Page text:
My Uber Driver, the Book Banner

There’s no arguing with those who would meddle with school libraries

A driver adjusting her rear view mirror

I was telling a reporter about book bans as I got into the Uber. “PEN America has reported exactly 3,362 book bans in public schools during the 2022–23 school year,” I said. “There were over a thousand in Florida alone. This is a crisis; we have to sound the alarm!”

As I hung up, my Uber driver looked at me in the mirror. “Sounds like you know about books and schools,” she said. “Maybe you can give me some advice.”

“My 7th-grade daughter brought home this book called Gender Queer from her monthly visit to the school library. She wanted to read it to me at bedtime. Well, I’m no prude, but my little girl—who still likes Disney movies—was suddenly reading to me about this kid’s ‘standard method of masturbation’ and imaginary blow jobs. She’s twelve! I’ve set her iPad to block adult content. So why is her school librarian allowing her to check out this stuff?!”

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“Well,” I said, “it’s good to keep perspective. There’s kissing in Harry Potter and Snow White. You’re not troubled by that, are you?”

She looked at me like I was nuts. “You don’t think there’s a difference between a kiss and this stuff?” she asked. “I reached out to a parents’ group about this book. They said that it wasn’t just me, that they’ve heard from other parents about kids getting library books where preteens are doing stuff you’d expect from a porno. They tried to bring it up to the school board, but they weren’t allowed—the board said it was too explicit for their meeting!”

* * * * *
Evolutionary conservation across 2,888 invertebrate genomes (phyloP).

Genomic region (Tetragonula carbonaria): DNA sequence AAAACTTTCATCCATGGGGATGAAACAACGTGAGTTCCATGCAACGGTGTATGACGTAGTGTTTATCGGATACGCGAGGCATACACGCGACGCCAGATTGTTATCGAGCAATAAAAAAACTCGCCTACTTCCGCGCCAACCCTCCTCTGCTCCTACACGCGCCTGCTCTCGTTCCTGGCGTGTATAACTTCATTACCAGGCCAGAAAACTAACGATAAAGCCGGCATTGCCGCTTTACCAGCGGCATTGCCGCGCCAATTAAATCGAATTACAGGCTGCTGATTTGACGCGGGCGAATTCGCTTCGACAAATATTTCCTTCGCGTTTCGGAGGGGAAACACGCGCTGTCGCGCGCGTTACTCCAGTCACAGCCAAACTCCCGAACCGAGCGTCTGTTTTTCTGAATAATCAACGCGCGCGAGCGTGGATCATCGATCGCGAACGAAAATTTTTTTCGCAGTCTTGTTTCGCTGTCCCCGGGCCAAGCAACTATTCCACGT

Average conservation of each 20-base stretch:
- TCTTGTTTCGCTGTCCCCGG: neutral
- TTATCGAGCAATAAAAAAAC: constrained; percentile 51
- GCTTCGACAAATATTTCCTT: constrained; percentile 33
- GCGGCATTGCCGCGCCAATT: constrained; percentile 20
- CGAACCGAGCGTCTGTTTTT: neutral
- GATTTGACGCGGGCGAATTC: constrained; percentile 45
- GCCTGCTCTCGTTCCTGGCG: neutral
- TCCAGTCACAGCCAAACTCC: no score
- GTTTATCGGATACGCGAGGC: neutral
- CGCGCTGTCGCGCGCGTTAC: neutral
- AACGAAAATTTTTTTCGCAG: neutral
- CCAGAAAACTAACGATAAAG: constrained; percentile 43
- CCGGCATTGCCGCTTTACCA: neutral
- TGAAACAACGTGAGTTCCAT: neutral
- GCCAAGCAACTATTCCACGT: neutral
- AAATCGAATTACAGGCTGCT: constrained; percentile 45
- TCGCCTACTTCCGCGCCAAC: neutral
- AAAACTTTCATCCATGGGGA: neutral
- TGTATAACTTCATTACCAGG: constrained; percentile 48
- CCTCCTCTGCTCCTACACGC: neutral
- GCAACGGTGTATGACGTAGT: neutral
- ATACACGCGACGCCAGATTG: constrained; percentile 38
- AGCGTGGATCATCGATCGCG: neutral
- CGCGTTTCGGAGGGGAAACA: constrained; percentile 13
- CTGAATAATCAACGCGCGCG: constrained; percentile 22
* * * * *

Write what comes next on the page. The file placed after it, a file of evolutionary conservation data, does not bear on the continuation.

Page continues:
“Well, I can’t help but wonder if you’d have the same reaction if the book wasn’t about a queer kid,” I said.

“You kidding me?” she asked. “You think I’d be okay with my 7th grader reading about sex toys if the kids were straight? Why would you think that?”

Some issues are so tough to explain to amateurs.

“Look,” I said, “schools are trying to be inclusive and ensure there’s LGBTQ+ representation in libraries and reading lists . . .”

“That’s fine,” she said. “But I’m guessing there are books about gay kids that are more like Harry Potter or Snow White and less like some adult website. Why don’t they put those books in my daughter’s middle school?”

She wasn’t getting it. “In our schools,” I explained, “we don’t believe librarians should censor what students read.”

“But school libraries don’t stock Penthouse or Playboy,” she said. “There are millions and millions of books, and I’ve heard that something like 99.99 percent of them aren’t in school libraries. I also heard that the author of that Gender Queer book even said it wasn’t written for kids. So why is the school so focused on having that book instead of something that was intended for kids?”

I shook my head. “The American Library Association put it powerfully: ‘When we ban books, we’re closing off readers to people, places, and perspectives. But when we stand up for stories, we unleash the power that lies inside every book.’” I sat back. I figured that must clear things up.